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Severe Combined Immunodeficiency

Severe combined immunodeficiency (SCID) is an inherited primary immunodeficiency disease (PIDD) that typically presents in infancy results in profound immune deficiency condition resulting in a weak immune system that is unable to fight off even mild infections. It is considered to be the most serious PIDD.

SCID is caused by genetic defects that affects the function of T cells. Depending on the type of SCID, B cells and NK cells can also be affected. These cells play important roles in helping the immune system battle bacteria, viruses and fungi that cause infections. Affected infants will often die within the first year of life without treatment with hematopoietic stem cell transplantation. (HSCT) Newborn screening for SCID is able to identify infants before they get sick, leading to a shorter time to transplant and offering improved outcomes following transplantation. Transplantation within the first 3 months of life offers the best chances for successful outcomes.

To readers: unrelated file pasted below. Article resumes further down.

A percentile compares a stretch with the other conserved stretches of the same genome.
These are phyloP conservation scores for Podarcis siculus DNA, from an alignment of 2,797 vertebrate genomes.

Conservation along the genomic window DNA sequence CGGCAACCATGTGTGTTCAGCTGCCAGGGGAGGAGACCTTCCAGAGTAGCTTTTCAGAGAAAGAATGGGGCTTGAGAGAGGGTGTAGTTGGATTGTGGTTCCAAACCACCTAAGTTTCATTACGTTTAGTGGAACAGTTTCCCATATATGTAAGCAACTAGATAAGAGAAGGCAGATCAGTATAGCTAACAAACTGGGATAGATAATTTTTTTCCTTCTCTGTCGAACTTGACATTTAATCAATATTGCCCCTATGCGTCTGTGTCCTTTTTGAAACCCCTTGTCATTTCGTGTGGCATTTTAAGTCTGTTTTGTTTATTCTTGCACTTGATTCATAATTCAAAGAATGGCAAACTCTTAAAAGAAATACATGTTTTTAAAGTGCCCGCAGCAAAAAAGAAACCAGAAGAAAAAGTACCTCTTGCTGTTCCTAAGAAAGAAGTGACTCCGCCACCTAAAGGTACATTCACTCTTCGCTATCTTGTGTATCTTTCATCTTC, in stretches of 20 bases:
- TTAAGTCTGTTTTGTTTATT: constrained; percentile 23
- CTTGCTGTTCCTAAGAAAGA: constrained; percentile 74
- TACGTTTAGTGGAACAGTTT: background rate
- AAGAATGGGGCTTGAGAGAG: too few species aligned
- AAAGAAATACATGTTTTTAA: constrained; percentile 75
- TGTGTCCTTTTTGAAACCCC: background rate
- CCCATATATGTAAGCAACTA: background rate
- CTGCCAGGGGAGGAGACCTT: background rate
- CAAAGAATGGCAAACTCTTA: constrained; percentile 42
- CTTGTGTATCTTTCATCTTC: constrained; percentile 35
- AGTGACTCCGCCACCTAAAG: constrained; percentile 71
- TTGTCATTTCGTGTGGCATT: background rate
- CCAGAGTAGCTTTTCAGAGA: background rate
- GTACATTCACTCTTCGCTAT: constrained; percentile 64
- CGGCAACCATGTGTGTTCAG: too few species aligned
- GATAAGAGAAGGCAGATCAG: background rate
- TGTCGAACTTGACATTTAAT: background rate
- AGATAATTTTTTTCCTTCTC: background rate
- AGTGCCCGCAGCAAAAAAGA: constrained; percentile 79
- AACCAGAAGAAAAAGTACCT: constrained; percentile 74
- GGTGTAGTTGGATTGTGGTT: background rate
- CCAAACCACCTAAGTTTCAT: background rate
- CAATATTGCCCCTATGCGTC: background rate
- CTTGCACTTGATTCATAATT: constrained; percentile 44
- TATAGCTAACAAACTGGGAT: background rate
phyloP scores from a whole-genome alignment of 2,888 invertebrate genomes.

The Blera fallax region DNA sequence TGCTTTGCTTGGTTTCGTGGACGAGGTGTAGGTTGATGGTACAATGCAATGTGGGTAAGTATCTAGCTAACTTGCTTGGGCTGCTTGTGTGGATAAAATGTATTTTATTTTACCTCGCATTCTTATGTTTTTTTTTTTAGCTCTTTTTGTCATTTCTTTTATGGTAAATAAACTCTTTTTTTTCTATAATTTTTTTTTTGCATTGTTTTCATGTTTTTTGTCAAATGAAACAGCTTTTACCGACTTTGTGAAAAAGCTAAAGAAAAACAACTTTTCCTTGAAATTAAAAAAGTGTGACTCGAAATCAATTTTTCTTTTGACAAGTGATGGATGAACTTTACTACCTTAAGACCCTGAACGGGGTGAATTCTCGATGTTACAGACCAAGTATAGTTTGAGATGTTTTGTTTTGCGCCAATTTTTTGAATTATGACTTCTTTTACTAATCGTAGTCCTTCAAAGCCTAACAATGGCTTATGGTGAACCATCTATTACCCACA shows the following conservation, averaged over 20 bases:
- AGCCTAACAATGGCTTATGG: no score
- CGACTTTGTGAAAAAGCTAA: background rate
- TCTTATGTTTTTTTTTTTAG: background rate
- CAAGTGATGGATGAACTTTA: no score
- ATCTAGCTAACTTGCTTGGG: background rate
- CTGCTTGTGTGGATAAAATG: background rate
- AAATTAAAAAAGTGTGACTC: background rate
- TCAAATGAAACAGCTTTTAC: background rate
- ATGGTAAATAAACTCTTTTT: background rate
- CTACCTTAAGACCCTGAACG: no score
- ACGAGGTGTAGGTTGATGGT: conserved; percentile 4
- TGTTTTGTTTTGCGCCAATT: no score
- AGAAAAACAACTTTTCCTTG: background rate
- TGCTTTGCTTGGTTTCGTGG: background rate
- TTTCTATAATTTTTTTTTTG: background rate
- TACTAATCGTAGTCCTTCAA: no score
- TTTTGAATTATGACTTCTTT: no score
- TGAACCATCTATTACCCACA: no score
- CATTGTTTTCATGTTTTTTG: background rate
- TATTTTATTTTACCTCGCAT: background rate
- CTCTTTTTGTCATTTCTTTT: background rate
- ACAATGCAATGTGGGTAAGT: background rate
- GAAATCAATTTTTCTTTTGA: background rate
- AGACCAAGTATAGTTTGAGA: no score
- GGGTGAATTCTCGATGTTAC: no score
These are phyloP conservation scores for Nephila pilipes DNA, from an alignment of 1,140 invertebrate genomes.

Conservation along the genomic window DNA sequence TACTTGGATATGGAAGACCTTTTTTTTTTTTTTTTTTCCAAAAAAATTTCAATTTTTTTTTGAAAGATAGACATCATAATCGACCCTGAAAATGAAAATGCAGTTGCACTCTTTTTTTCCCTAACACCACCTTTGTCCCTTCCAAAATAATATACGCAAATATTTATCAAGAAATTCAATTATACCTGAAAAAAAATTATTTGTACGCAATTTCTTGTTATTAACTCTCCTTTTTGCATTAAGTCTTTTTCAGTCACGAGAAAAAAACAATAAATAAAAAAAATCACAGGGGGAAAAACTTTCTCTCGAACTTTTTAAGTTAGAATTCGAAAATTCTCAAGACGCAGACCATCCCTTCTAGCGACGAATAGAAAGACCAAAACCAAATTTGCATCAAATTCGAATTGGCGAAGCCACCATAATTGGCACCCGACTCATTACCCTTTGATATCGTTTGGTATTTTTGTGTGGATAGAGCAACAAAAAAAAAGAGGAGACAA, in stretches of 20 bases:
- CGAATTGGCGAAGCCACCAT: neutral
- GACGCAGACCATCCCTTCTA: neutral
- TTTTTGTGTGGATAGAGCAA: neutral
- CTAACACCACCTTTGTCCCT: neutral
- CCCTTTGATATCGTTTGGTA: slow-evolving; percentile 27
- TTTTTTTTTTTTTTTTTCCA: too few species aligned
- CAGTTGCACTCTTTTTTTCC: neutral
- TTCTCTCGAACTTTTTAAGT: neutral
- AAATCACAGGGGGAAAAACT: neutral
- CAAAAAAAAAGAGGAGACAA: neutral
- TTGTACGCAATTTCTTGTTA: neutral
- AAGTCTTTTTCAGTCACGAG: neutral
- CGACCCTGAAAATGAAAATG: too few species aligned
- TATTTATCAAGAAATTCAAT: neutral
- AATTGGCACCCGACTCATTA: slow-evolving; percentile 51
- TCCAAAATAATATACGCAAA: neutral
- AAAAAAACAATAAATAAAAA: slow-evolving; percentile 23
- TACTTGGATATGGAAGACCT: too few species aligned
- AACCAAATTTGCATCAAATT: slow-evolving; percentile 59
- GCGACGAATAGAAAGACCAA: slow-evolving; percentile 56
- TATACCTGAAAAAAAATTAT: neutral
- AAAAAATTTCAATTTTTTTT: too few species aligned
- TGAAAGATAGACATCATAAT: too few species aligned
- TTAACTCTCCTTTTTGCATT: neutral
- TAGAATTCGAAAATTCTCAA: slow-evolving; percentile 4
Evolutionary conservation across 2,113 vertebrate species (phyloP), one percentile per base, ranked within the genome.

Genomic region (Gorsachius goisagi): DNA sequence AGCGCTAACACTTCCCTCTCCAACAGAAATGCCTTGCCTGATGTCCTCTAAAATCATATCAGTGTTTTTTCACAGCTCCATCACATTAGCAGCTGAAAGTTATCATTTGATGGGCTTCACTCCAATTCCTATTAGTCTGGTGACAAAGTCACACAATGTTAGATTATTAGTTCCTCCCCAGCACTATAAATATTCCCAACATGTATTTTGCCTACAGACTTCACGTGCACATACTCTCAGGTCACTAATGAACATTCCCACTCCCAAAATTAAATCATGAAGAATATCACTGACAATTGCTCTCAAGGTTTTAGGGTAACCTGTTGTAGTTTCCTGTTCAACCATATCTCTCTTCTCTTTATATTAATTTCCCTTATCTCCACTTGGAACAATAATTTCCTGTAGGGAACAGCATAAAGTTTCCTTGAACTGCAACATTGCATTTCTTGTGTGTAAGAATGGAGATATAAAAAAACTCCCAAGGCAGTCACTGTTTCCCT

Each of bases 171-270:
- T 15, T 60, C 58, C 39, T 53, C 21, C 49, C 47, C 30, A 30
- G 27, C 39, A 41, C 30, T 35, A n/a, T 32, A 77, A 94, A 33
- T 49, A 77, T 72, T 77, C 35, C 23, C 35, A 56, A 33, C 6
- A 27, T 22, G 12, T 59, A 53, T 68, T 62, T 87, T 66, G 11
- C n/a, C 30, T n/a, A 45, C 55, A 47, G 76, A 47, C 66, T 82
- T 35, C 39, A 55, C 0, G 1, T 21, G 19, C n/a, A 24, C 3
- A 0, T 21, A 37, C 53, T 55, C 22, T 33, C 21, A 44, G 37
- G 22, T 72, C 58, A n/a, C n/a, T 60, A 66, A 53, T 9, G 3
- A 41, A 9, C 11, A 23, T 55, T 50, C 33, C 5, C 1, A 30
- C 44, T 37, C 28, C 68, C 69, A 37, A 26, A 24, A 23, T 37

There are several forms of SCID. The most common type is linked to a problem in a gene on the X chromosome, affecting only males. Women may carry the condition, but they also inherit a normal X chromosome. Since starting newborn screening for SCID, recessive forms of the disease that can affect boys and girls have been identified with increased frequency.

Other forms of SCID are caused by a deficiency of the enzyme adenosine deaminase (ADA) and a variety of other genetic defects.

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